Tuesday, October 15, 2013


John Downing, an early pioneer of Logan County, Illinois, fought in the Revolutionary War. That was never in doubt. The problem turned out to be where. It was complicated by so many John Downings and the lack of diversity in place names in early America.

Originally, John got a Revolutionary War marker based upon his service in the company of Capt. James Scott, 3rd Battalion, Washington County Militia, Pennsylvania. He was a private 5th Class and can be found listed in the Pennsylvania Archives. DAR agreed. Later John and his extended family and friends traveled to Ohio and on to Sangamon now Logan County, Illinois. They even brought along James Scott. 

(When I looked into this I couldn't find anything about the James Scott except he traveled with John Downing. About the same time a James Scott joined the Lake Fork Predestinarian Baptists before dying in neighboring Macon County, Illinois. I could not swear it is all one person but it seems likely. Not that it mattered.)

Then it was determined that was not the right service for this John Downing. Nope. His service was in Capt. Timothy Downing's Company, Washington County, Pennsylvania, militia. At least the location was correct. And probably the two Johns are related. A new marker was added to the old on at Bowers Templeman Cemetery just north of Salt Creek. The DAR participated in the ceremonies. That was 1977. 

Then the DAR decided that wasn't correct either. And the timing really was off. After the war John moved back east in Pennsylvania instead of continuing on west? That could not be explained.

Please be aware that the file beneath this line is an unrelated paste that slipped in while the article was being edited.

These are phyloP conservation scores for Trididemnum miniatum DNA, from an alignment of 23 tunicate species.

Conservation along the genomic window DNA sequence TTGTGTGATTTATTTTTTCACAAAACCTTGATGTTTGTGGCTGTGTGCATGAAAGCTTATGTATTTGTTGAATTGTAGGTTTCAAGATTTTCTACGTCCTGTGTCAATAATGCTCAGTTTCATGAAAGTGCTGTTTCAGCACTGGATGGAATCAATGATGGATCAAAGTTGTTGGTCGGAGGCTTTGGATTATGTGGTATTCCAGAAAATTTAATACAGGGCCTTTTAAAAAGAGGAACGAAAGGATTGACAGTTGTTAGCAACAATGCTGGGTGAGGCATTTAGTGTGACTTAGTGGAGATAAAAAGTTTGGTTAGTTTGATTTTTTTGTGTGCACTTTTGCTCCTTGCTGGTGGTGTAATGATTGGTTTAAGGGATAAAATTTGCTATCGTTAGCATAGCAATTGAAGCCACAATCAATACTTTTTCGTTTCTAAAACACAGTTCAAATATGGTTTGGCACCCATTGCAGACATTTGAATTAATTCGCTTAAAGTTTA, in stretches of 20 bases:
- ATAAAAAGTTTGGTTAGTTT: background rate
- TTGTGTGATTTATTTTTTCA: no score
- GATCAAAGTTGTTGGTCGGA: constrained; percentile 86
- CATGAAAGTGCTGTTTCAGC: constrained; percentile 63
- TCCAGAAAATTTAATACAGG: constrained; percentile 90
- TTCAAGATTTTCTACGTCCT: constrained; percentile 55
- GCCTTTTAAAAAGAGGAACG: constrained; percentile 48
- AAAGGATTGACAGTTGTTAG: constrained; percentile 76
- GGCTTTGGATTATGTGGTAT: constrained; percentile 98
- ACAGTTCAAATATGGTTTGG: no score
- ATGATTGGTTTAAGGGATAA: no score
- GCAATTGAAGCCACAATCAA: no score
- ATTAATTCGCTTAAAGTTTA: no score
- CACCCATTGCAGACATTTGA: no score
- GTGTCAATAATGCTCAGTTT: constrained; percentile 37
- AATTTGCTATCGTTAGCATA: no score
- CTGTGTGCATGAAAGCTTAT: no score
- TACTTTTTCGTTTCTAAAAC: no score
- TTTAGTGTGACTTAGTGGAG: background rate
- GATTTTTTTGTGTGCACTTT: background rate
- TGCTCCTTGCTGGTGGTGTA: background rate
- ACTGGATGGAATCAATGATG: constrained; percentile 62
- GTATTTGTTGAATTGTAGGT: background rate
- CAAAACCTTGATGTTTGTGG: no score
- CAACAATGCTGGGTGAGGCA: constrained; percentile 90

Recently, DNA testing allowed Mary Lou Cole of Pennsylvania to follow a theory. John Downing didn't serve in Washington County, Pennsylvania, but Washington County, Maryland. Mary Lou is not a descendant of this particular Downing line but she was determined. There were naysayers, including me. She continued on.

On September 5, 2013, the DAR notified Mary Lou that they agree with her conclusions (and documentation of course) and John Downing is now officially recognized as having his Revolutionary War service in Maryland.

John Downing has three stones. He has his original, which goes with the stone of his wife Hannah, to go with the two in the photo. Will he get a fourth, this time with the correct service? 

Tuesday, August 06, 2013

FamilySearch is Looking Better

I haven't had a lot luck finding my relatives on Ancestry.com. My six month trial is about up and I'm debating on whether to go another six months. I particularly hate searching for "John C. Brown, born 1830 Illinois, married 1850 Illinois, died 1890 Illinois," and being presented with choices of people who lived and died in other states and other countries, World War I draft registrations, 1940 census results and so on.

Today I searched from my genealogy program (Legacy) to FamilySearch.org. I was not expecting much. However, they seem to have improved their search. The results were a lot more relevant than those I've gotten from Ancestry. I found some census images (specifically 1850) which were sharper than those I had saved from Ancestry. I don't know how widespread the better images are but I plan to check.